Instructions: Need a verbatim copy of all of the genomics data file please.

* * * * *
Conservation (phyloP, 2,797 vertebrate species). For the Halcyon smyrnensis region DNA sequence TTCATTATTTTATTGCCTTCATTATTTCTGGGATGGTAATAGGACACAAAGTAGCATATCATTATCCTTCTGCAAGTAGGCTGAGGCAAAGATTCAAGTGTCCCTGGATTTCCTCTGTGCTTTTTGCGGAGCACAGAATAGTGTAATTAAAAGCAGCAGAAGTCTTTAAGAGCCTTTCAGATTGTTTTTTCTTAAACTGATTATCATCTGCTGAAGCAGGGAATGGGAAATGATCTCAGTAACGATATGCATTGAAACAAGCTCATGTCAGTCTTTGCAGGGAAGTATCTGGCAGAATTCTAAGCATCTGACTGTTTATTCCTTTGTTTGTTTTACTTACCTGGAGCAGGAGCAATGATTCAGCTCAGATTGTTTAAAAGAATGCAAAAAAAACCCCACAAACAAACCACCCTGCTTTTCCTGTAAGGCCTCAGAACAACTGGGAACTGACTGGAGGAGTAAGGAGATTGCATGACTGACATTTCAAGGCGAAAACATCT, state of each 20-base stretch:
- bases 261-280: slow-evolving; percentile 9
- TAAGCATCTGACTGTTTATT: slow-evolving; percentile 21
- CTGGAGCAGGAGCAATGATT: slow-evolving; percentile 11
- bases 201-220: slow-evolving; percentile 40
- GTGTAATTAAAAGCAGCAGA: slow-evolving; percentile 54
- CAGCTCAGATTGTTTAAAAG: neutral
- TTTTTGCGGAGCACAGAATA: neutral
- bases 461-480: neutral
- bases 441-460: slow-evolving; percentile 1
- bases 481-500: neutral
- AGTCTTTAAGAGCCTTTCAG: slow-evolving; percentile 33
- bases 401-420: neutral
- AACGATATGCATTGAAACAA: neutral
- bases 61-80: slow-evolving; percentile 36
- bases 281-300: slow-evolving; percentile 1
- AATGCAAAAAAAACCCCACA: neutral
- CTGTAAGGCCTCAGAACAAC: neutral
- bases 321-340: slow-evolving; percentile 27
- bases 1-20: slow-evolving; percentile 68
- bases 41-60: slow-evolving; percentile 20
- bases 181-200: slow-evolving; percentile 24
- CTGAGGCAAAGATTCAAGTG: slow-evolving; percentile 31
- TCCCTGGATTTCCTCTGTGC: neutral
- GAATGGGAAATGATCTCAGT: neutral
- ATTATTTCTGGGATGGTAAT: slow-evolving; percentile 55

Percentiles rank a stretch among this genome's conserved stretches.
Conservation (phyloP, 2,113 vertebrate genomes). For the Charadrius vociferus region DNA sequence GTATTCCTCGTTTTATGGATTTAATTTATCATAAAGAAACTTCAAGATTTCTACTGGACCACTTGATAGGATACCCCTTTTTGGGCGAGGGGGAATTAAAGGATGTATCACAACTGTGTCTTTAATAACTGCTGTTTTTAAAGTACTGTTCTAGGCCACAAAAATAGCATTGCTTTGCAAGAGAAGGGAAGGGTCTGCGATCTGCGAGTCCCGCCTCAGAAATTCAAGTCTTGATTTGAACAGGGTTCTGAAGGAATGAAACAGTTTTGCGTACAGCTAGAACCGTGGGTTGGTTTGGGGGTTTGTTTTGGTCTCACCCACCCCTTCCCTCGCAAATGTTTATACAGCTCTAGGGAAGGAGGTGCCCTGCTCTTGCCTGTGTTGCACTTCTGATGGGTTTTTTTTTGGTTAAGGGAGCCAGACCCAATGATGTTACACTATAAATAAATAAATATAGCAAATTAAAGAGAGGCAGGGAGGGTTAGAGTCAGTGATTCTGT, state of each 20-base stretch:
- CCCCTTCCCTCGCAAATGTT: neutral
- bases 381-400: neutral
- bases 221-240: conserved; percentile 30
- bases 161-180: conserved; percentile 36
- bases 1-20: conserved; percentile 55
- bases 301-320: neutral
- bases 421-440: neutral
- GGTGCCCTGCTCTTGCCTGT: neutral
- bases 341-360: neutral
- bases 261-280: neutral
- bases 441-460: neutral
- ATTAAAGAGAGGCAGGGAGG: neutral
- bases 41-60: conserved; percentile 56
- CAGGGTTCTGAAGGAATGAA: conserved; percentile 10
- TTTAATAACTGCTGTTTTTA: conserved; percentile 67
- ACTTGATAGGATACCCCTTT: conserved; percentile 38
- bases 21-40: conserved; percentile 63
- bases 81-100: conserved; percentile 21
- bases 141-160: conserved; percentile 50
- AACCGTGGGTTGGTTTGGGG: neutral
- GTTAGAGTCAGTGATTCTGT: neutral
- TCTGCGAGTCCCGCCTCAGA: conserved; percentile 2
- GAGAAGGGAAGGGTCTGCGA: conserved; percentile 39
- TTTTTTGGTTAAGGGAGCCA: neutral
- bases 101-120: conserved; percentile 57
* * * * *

Conservation (phyloP, 2,797 vertebrate species). For the Halcyon smyrnensis region DNA sequence TTCATTATTTTATTGCCTTCATTATTTCTGGGATGGTAATAGGACACAAAGTAGCATATCATTATCCTTCTGCAAGTAGGCTGAGGCAAAGATTCAAGTGTCCCTGGATTTCCTCTGTGCTTTTTGCGGAGCACAGAATAGTGTAATTAAAAGCAGCAGAAGTCTTTAAGAGCCTTTCAGATTGTTTTTTCTTAAACTGATTATCATCTGCTGAAGCAGGGAATGGGAAATGATCTCAGTAACGATATGCATTGAAACAAGCTCATGTCAGTCTTTGCAGGGAAGTATCTGGCAGAATTCTAAGCATCTGACTGTTTATTCCTTTGTTTGTTTTACTTACCTGGAGCAGGAGCAATGATTCAGCTCAGATTGTTTAAAAGAATGCAAAAAAAACCCCACAAACAAACCACCCTGCTTTTCCTGTAAGGCCTCAGAACAACTGGGAACTGACTGGAGGAGTAAGGAGATTGCATGACTGACATTTCAAGGCGAAAACATCT, state of each 20-base stretch:
- bases 261-280: slow-evolving; percentile 9
- TAAGCATCTGACTGTTTATT: slow-evolving; percentile 21
- CTGGAGCAGGAGCAATGATT: slow-evolving; percentile 11
- bases 201-220: slow-evolving; percentile 40
- GTGTAATTAAAAGCAGCAGA: slow-evolving; percentile 54
- CAGCTCAGATTGTTTAAAAG: neutral
- TTTTTGCGGAGCACAGAATA: neutral
- bases 461-480: neutral
- bases 441-460: slow-evolving; percentile 1
- bases 481-500: neutral
- AGTCTTTAAGAGCCTTTCAG: slow-evolving; percentile 33
- bases 401-420: neutral
- AACGATATGCATTGAAACAA: neutral
- bases 61-80: slow-evolving; percentile 36
- bases 281-300: slow-evolving; percentile 1
- AATGCAAAAAAAACCCCACA: neutral
- CTGTAAGGCCTCAGAACAAC: neutral
- bases 321-340: slow-evolving; percentile 27
- bases 1-20: slow-evolving; percentile 68
- bases 41-60: slow-evolving; percentile 20
- bases 181-200: slow-evolving; percentile 24
- CTGAGGCAAAGATTCAAGTG: slow-evolving; percentile 31
- TCCCTGGATTTCCTCTGTGC: neutral
- GAATGGGAAATGATCTCAGT: neutral
- ATTATTTCTGGGATGGTAAT: slow-evolving; percentile 55

Percentiles rank a stretch among this genome's conserved stretches.
Conservation (phyloP, 2,113 vertebrate genomes). For the Charadrius vociferus region DNA sequence GTATTCCTCGTTTTATGGATTTAATTTATCATAAAGAAACTTCAAGATTTCTACTGGACCACTTGATAGGATACCCCTTTTTGGGCGAGGGGGAATTAAAGGATGTATCACAACTGTGTCTTTAATAACTGCTGTTTTTAAAGTACTGTTCTAGGCCACAAAAATAGCATTGCTTTGCAAGAGAAGGGAAGGGTCTGCGATCTGCGAGTCCCGCCTCAGAAATTCAAGTCTTGATTTGAACAGGGTTCTGAAGGAATGAAACAGTTTTGCGTACAGCTAGAACCGTGGGTTGGTTTGGGGGTTTGTTTTGGTCTCACCCACCCCTTCCCTCGCAAATGTTTATACAGCTCTAGGGAAGGAGGTGCCCTGCTCTTGCCTGTGTTGCACTTCTGATGGGTTTTTTTTTGGTTAAGGGAGCCAGACCCAATGATGTTACACTATAAATAAATAAATATAGCAAATTAAAGAGAGGCAGGGAGGGTTAGAGTCAGTGATTCTGT, state of each 20-base stretch:
- CCCCTTCCCTCGCAAATGTT: neutral
- bases 381-400: neutral
- bases 221-240: conserved; percentile 30
- bases 161-180: conserved; percentile 36
- bases 1-20: conserved; percentile 55
- bases 301-320: neutral
- bases 421-440: neutral
- GGTGCCCTGCTCTTGCCTGT: neutral
- bases 341-360: neutral
- bases 261-280: neutral
- bases 441-460: neutral
- ATTAAAGAGAGGCAGGGAGG: neutral
- bases 41-60: conserved; percentile 56
- CAGGGTTCTGAAGGAATGAA: conserved; percentile 10
- TTTAATAACTGCTGTTTTTA: conserved; percentile 67
- ACTTGATAGGATACCCCTTT: conserved; percentile 38
- bases 21-40: conserved; percentile 63
- bases 81-100: conserved; percentile 21
- bases 141-160: conserved; percentile 50
- AACCGTGGGTTGGTTTGGGG: neutral
- GTTAGAGTCAGTGATTCTGT: neutral
- TCTGCGAGTCCCGCCTCAGA: conserved; percentile 2
- GAGAAGGGAAGGGTCTGCGA: conserved; percentile 39
- TTTTTTGGTTAAGGGAGCCA: neutral
- bases 101-120: conserved; percentile 57